What is the Pottery Barn catalogue of your spirit? Maybe it’s just the Pottery Barn catalogue. But if there were an aesthetic to look at, or pages to flip through, that would help you to feel that your spirit has enjoyed the equivalent of laundry washed & folded, candles lit in antique holders, kilim rugs freshly vacuumed, velvet pillows fluffed – what would it be?
I ask because that’s what God was evidently thinking in this week’s parsha – and because I’m starting to think that the answer to that question might be very important in regards to civicization as well.
Last week I wanted to write a dvar torah, but I didn’t. I was so flustered with packing for a weekend out of town, and an email conversation with Alex HIllman from Indy Hall, that I didn’t have time to read the parsha for the week, or sit down at the computer for more than five minutes at a time.
However, I had something in mind that I wanted to write about – a meeting with an orthodox rabbi at an event for Young Friends groups where we were hosting neighboring tables. I had an idea in mind, but never started to write it – so I was surprised to see the main idea of it in one of Alex’s responses (his replies are bold).
That’s one of the few things that I keep close to my chest, partially because some of my mentors don’t know that they are my mentors and I prefer it that way.
I’m distilling your sagacity into threes to put in my pocket & take with me. Any additions?
1.) Daydream big, then break it down into manageable pieces that give you good chills, not vertigo.
2.) When folks say “no,” it’s an opinion, not a mandate. When folks say “yes,” it’s not a commitment until they act on it.
3.) Just because you’re not “qualified” doesn’t mean you can’t do it; you won’t be qualified until you do it, and you won’t grow until you move outside of your zone (of pd).
Beautifully distilled. I’m hoping to grab some bits from this for my blog, with your permission.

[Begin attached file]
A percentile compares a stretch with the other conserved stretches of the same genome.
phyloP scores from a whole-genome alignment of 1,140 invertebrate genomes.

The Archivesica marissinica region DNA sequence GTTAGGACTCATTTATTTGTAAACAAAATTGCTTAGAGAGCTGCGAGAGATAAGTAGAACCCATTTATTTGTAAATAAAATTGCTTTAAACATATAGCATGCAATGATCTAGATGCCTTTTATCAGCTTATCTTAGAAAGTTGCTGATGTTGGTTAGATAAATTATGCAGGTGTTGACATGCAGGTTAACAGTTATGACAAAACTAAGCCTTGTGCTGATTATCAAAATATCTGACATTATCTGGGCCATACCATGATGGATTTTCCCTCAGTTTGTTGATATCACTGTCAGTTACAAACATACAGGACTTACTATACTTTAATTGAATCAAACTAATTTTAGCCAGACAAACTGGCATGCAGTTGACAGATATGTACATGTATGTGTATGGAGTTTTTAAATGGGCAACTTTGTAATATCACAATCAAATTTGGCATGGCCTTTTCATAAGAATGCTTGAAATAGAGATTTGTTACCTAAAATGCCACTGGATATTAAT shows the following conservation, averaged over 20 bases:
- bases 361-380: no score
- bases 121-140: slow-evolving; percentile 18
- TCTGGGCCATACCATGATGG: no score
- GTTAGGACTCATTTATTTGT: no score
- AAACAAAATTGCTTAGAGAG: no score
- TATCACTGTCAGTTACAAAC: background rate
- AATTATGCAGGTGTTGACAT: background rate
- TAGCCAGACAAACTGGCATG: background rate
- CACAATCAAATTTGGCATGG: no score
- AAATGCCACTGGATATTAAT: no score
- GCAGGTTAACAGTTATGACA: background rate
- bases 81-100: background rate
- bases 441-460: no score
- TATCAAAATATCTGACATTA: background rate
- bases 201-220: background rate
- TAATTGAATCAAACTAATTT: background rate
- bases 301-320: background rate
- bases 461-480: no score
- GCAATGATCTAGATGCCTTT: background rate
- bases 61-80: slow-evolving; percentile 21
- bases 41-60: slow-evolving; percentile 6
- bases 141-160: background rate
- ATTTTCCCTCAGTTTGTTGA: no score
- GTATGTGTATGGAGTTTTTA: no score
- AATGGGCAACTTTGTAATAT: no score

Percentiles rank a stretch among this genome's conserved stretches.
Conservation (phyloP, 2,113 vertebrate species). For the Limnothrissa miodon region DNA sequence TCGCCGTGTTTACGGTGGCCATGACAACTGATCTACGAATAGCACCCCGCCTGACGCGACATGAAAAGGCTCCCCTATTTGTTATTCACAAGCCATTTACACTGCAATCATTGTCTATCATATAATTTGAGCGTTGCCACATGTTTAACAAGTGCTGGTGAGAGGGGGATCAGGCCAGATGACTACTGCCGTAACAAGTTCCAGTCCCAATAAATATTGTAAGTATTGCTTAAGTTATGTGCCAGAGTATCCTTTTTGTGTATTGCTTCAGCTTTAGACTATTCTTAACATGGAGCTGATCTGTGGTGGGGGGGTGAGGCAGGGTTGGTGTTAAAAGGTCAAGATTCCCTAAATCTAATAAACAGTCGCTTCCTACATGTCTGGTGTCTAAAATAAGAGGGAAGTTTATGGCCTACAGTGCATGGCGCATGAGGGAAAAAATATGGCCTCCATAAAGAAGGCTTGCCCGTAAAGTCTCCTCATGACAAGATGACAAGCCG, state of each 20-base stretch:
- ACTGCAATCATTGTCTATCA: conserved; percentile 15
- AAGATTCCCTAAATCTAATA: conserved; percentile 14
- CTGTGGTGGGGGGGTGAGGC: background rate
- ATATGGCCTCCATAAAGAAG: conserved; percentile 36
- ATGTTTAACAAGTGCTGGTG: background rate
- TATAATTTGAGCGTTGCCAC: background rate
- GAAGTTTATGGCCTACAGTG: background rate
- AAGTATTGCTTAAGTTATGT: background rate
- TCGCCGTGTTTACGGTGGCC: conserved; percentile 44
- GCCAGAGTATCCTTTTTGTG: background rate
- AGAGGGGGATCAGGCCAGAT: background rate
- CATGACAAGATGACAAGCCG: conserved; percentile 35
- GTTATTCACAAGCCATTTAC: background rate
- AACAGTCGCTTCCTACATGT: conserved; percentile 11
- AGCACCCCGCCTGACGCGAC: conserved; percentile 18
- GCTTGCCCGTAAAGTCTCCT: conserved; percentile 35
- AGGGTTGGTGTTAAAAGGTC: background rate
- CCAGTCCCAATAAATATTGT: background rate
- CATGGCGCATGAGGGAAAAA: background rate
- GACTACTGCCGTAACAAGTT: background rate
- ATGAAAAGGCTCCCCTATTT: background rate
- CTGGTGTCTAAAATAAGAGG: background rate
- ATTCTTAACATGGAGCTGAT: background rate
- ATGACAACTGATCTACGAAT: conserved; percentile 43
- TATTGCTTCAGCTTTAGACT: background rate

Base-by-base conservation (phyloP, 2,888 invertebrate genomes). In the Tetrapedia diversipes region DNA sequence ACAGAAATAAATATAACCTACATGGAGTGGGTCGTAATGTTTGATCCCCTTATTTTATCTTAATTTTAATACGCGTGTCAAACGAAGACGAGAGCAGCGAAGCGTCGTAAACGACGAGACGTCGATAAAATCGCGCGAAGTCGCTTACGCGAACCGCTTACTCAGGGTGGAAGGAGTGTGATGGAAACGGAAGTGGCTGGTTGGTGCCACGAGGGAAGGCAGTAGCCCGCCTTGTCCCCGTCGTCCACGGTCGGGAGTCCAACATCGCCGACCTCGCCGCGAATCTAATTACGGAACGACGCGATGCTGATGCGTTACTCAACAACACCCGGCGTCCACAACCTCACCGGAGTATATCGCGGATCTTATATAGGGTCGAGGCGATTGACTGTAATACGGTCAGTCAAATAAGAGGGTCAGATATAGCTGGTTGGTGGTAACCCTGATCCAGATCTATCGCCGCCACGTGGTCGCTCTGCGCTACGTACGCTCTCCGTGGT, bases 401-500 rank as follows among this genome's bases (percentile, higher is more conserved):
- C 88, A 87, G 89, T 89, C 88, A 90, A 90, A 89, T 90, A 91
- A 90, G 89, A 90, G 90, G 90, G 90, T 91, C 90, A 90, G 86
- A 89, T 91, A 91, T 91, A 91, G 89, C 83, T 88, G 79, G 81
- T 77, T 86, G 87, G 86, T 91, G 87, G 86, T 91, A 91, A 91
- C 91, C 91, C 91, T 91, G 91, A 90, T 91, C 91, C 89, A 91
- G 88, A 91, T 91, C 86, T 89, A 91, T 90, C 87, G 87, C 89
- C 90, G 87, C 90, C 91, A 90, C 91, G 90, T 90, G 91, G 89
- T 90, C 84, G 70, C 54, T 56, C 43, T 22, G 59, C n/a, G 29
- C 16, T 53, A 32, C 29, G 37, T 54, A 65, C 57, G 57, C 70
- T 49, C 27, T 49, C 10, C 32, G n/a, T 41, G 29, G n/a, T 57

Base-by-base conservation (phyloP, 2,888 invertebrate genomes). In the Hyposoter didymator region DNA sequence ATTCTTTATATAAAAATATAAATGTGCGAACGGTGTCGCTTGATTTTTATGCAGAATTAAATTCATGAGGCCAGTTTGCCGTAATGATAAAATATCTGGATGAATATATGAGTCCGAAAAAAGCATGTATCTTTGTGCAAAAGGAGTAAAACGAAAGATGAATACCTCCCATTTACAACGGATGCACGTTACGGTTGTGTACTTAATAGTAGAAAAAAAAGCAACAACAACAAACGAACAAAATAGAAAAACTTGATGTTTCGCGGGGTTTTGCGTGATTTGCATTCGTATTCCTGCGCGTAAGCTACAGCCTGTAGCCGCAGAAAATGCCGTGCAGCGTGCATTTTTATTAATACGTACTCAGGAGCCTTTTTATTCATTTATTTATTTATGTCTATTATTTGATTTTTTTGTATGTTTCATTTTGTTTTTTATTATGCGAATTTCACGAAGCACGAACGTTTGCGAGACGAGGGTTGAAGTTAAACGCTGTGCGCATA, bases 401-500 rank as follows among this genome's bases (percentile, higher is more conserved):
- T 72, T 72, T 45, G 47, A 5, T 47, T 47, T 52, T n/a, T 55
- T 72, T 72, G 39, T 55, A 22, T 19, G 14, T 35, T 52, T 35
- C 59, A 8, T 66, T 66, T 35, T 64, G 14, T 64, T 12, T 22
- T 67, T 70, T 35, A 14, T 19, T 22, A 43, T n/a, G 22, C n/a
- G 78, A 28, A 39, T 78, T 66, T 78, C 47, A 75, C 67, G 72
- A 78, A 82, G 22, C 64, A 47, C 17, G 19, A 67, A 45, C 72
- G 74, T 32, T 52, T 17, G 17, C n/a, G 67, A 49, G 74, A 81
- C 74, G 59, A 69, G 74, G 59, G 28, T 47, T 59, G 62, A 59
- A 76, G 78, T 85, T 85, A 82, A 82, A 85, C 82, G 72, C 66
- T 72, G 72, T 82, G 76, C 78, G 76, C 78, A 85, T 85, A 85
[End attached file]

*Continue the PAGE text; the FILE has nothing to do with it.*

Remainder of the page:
Thank you, Alex! This is really helping me to reframe what I’m thinking about doing. Truly. Thank you.
Go forth and JFDI. 🙂
I clicked on that article, and was totally blown away. It was exactly what I had wanted to write about! And so, my reply:
WOW – I was actually planning to write my dvar torah blog post today about exactly that, anonymity and giving! Coincidences are quite amazing. One of my favorite concepts in Judaism is the one first cited in that article. Last week I had a fascinating debate with the young rabbi who started the Kugel Collaborative over on South St. about what true anonymous charity would be. He laid out three situations: One, a man throws money into a crowd; they know who is giving, he doesn’t know who is getting. Two, a man drops off a bag of money at a neighbor’s doorstep in the night; he knows who’s getting, but the giver is unknown. Three, he gives to a charity anonymously – he doesn’t know the exact recipient, and they dont’ know the donor. The rabbi said this was the most meaningful.
I disagreed. I said that the true anonymous giving would be to put goodness, intention, and effort out into the universe, unsure as to whether anyone would receive it, but with the trust that if you put it out there, it will eventually be absorbed by somebody. You don’t know if your work and your efforts will be taken up – and that’s hard to come to terms with, when you take pride in what you do. And if they are received, you’ll never know – which is also hard. But which I think makes it the most meaningful.
I suppose the same can absolutely be said for mentoring, as well. So I completely understand your holding that close and keeping it private.
So; hmmm. I’m going to have to mull over your last email. Once I’ve applied some paleontology to my ideas and carbon dated the dreams that lie within them, you’ll be the first to hear it. I love your questions, and I most love that I don’t have the answers. 🙂
I feel like JFDI is the wise man’s YOLO. I may need it on a t-shirt, or a neck/knuckle tattoo.
I finished packing, feeling a little vertiginous after this exchange, and thought about it all weekend. What was there to learn here from this idea of anonymity? How could it connect to doing good in the world?